What is a root canal?
A root canal is one of the most common dental procedures performed, well over 14 million every year. This simple treatment can save your natural teeth and prevent the need of dental implants or bridges.
At the centre of your tooth is pulp. Pulp is a collection of blood vessels that helps to build the surrounding tooth. Infection of the pulp can be caused by trauma to the tooth, deep decay, cracks and chips, or repeated dental procedures. Symptoms of the infection can be identified as visible injury or swelling of the tooth, sensitivity to temperature or pain in the tooth and gums.
How is a root canal performed?
If you experience any of these symptoms, your dentist will most likely recommend non-surgical treatment to eliminate the diseased pulp. This injured pulp is removed and the root canal system is thoroughly cleaned and sealed. This therapy usually involves local anesthesia and may be completed in one or more visits depending on the treatment required. Success for this type of treatment occurs in about 90% of cases. If your tooth is not amenable to endodontic treatment or the chance of success is unfavourable, you will be informed at the time of consultation or when a complication becomes evident during or after treatment. We use local anaesthesia to eliminate discomfort. You will be able to drive home after your treatment, and you probably will be comfortable returning to your normal routine.
What happens after treatment?
After getting a root canal therapy procedure done, we suggest placing a crown. This is necessary to provide a major form of structure to the already weakened tooth.
Root canal treatment is usually successful at saving the tooth and clearing the infection.
One review of a number of studies found that 90% of root-treated teeth survived for 8-10 years. The study also found that having a crown fitted to the tooth after root canal treatment was the most important factor for improving tooth survival rates.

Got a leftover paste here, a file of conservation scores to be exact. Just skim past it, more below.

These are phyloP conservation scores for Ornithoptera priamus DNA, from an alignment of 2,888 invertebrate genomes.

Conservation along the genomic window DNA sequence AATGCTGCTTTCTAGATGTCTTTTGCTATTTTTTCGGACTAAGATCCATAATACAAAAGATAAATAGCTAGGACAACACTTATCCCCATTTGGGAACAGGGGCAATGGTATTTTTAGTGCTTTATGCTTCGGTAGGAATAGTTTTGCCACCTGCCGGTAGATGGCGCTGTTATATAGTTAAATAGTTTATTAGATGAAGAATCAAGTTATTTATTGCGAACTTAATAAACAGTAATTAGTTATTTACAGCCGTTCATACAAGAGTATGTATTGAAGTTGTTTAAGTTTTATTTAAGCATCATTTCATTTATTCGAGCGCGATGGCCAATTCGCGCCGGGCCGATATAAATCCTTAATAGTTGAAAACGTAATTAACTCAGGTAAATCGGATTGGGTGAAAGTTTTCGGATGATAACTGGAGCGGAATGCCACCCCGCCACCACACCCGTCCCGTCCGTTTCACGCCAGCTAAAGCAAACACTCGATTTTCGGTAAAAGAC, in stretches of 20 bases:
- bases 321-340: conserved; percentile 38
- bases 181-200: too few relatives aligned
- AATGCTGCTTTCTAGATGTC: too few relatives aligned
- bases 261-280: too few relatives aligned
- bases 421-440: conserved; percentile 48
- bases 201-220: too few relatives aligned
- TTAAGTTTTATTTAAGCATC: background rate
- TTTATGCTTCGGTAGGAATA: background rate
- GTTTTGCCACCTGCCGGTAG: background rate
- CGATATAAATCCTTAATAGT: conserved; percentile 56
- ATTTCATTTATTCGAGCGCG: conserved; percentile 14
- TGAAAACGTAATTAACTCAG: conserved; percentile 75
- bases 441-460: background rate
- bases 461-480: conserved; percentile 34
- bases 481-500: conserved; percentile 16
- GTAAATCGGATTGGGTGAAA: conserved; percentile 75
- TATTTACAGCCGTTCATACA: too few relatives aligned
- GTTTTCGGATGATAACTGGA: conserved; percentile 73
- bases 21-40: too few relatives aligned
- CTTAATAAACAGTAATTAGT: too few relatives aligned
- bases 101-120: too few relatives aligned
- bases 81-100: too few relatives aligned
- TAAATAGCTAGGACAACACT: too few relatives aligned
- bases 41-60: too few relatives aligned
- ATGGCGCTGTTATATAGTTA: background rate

If you practise good oral hygiene, your treated tooth should survive for a long time. The survival of your tooth depends on a number of factors, including:
how much of the natural tooth remains
how well you keep your teeth clean
the biting forces on the tooth
If an infection does return, however, the treatment can be repeated. Alternatively, if treatment has already been carried out to a high standard and the infection remains, a small operation to remove the root tip (an apicoectomy) may be carried out to treat the infection.
Usually, a root canal is all that is needed to save teeth with an infected pulp from extraction. In some cases, this non-surgical procedure will not be enough to heal the tooth and the doctor will recommend surgery. The most common surgery used to save damaged teeth is an apicoectomy. This form of endodontic surgery can be used to treat things such as micro-fractures or hidden canals, damaged root surfaces, or its surrounding bone.
An apicoectomy starts with an incision that is made in the gum tissue to expose the bone and surrounding inflamed tissue. The damaged tissue is removed along with the end of the root tip. A root-end filling is placed to prevent reinfection of the root and the gum is sutured. The bone naturally heals around the root over a period of months.